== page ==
[[PageOutline]] = How do I add video to my Website? = Thanks to Anna at [http://engagemedia.org Engage Media] for help in figuring this out. == Resources == Useful sites: * [http://en.linuxreviews.org/HOWTO_Convert_video_files How to convert video files] * [http://www.engagemedia.org/help/tutorial-encoding-on-a-mac An encoding example for Mac] * [http://transmission.cc/ Transmission, network of social justice online video makers] * [http://flossmanuals.net/ Flossmanuals - resource for documentation] == Concepts == Below are the conceptual steps to take when publishing video on the Internet. * Export your video from your video editing software into a standard format: Everyone uses a different program to create or edit their videos, however, all video editing programs have the ability to export your finished product to a file. The format of the file is not important, provided it is a standard format. * Prepare your video. Typically, your exported video will be huge - too big to upload to the Internet. Your next step is to convert it into a file suitable for upload. There are two approaches: * Automatic - Ideally, your web site will be setup to accept video files and automatically convert them into a format that will play for users. If that's the case, your preparation step is to simply convert your native format file (which will likely be very large) into a smaller file that can reasonably be uploaded to your web site (for example, the xvid format). See below for details on how to convert a file from one format to another. Once you have made the conversion, you simply have to upload the file using your web site's existing upload methods. * Manual - If you want to know the details of how video conversion works (or you are the web administrator trying to figure out how to make it automatic), you may want to go through the manual steps to familiarize yourself with the process. Below is an overview of the different approaches you can take. There are several ways to play video on a web site: * Simply provide an anchor link to the raw video file. Depending on the format of the file, most browsers will try to stream it, however it will probably not be the best user experience. Many browsers will simply prompt the user to download the file. * Use the [http://www.w3schools.com/media/media_object.asp object] or [http://www.w3schools.com/tags/html5_embed.asp embed] tags. These tags allow you to place video of a variety of formats into your web page, however, provided only limited options for users to control the video. * Use a flash player written in javascript (like the free [http://flowplayer.org/ Flow Player]). This approach is the most common, but will only play videos saved in the flash (flv) format. * Use the video tag. Firefox/Iceweasel version 3.1 [http://www.0xdeadbeef.com/weblog/?p=492 will come with built-in support for the free ogg/theora video format]. That means you will only need to convert your file into an ogg/theora format and it will stream automatically with Firefox/iceweasel using the video tag like you now use the img tag. No need for a flash player and no need for a proprietary flash format. I would currently recommend: using a flash player ''and'' providing a link to the ogg file for users to download. == Real working examples of file conversion == === Linux === Linux users, you can use [http://ffmpeg.mplayerhq.hu/download.html ffmpeg]; Linux, See [http://www.engagemedia.org/help/how-to-compress-video Engage Media tutorial] for details on the settings. Here's an example of using mencode on a raw m4v file to convert it to a smaller xvid encoded file that would be suitable for uploading to a web site that could automatically convert it into a playable format: {{{ mencoder -oac mp3lame -lameopts abr:br=92 -ovc xvid -xvidencopts bitrate=150 video-file.m4v -o video-file.avi }}} Given the complexity of mplayer/mencoder (it does a lot of things), I found ffmpeg to be much simpler to use. Here's an example of converting a file created by the [http://www.theflip.com/ flip video camcorder] directly into a playable flash file. The flip video camcorder uses a wide aspect ratio (1280 x 720) - with the -s 640x360 option I'm preserving the aspect ratio, but cutting it in half to make it smaller. In addition, the flip video camcorder by default has a high bit rate of 10,455 kb per second. I'm reducing the bit rate to 1,500 kbits (with -b 1500k) after experimenting with the best quality to size ratio. {{{ ffmpeg -i in.mp4 -s 640x360 -b 1500k out.flv }}} I was not able to get ffmpeg to produce a patents-free theora ogg file, so instead I used [http://v2v.cc/~j/ffmpeg2theora/ ffmpeg2theora], which sadly has completely different arguments. The following produced an ogg video file directly from the original: {{{ ffmpeg2theora --width 640 --height 360 -V 1500k -o out.ogg in.mp4 }}} === Macintosh === [http://www.mplayerhq.hu/design7/dload.html mplayer] (which provides mencoder) is available for Linux, Mac, and Windows and can convert files from one format to another. Please contribute more! === Windows === [http://www.mplayerhq.hu/design7/dload.html mplayer] (which provides mencoder) is available for Linux, Mac, and Windows and can convert files from one format to another. Please contribute more! == Using flowplayer to play flash video == After downloading and unzipping [http://flowplayer.org/ Flow Player], I put the following three files into a folder called flowplayer: {{{ 0 jamie@liberace:html$ ls flowplayer/ flowplayer-3.0.5.min.js flowplayer-3.0.5.swf flowplayer.controls-3.0.3.swf 0 jamie@liberace:html$ }}} I put my flv file in a folder called flash: {{{ 0 jamie@liberace:html$ ls flash/ cityhall.1.flv 0 jamie@liberace:html$ }}} And then I created this html file: {{{ City Hall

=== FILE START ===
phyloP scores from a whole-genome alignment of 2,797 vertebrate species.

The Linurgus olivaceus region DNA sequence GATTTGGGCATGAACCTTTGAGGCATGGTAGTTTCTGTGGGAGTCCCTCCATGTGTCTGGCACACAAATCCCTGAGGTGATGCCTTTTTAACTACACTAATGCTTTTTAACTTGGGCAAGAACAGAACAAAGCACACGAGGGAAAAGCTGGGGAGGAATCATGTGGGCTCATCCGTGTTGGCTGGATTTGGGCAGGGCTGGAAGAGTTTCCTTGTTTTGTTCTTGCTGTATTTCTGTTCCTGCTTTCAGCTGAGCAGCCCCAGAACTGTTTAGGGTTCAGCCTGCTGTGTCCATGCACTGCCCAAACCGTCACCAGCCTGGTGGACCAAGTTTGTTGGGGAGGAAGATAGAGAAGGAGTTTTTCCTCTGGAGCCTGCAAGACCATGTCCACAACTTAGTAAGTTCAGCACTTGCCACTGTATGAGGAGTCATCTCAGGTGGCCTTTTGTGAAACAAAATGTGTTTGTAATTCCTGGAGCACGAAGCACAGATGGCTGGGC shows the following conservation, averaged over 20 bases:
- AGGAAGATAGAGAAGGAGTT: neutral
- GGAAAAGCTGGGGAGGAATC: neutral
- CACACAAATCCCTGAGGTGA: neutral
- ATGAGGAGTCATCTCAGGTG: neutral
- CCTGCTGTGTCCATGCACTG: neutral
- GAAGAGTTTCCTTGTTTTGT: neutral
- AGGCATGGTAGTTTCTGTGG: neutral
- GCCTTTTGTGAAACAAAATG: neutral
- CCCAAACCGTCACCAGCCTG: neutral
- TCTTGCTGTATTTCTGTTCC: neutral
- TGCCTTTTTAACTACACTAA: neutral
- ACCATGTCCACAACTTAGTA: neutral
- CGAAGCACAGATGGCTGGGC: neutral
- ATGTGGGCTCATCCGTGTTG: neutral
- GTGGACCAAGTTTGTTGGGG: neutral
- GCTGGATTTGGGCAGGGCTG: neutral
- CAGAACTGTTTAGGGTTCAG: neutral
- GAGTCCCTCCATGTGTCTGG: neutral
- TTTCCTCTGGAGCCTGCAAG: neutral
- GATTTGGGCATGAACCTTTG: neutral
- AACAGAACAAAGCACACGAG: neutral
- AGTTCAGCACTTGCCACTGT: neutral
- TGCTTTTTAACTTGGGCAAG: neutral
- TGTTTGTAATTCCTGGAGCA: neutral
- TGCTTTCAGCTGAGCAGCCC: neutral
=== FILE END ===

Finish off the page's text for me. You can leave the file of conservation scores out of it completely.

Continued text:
City Hall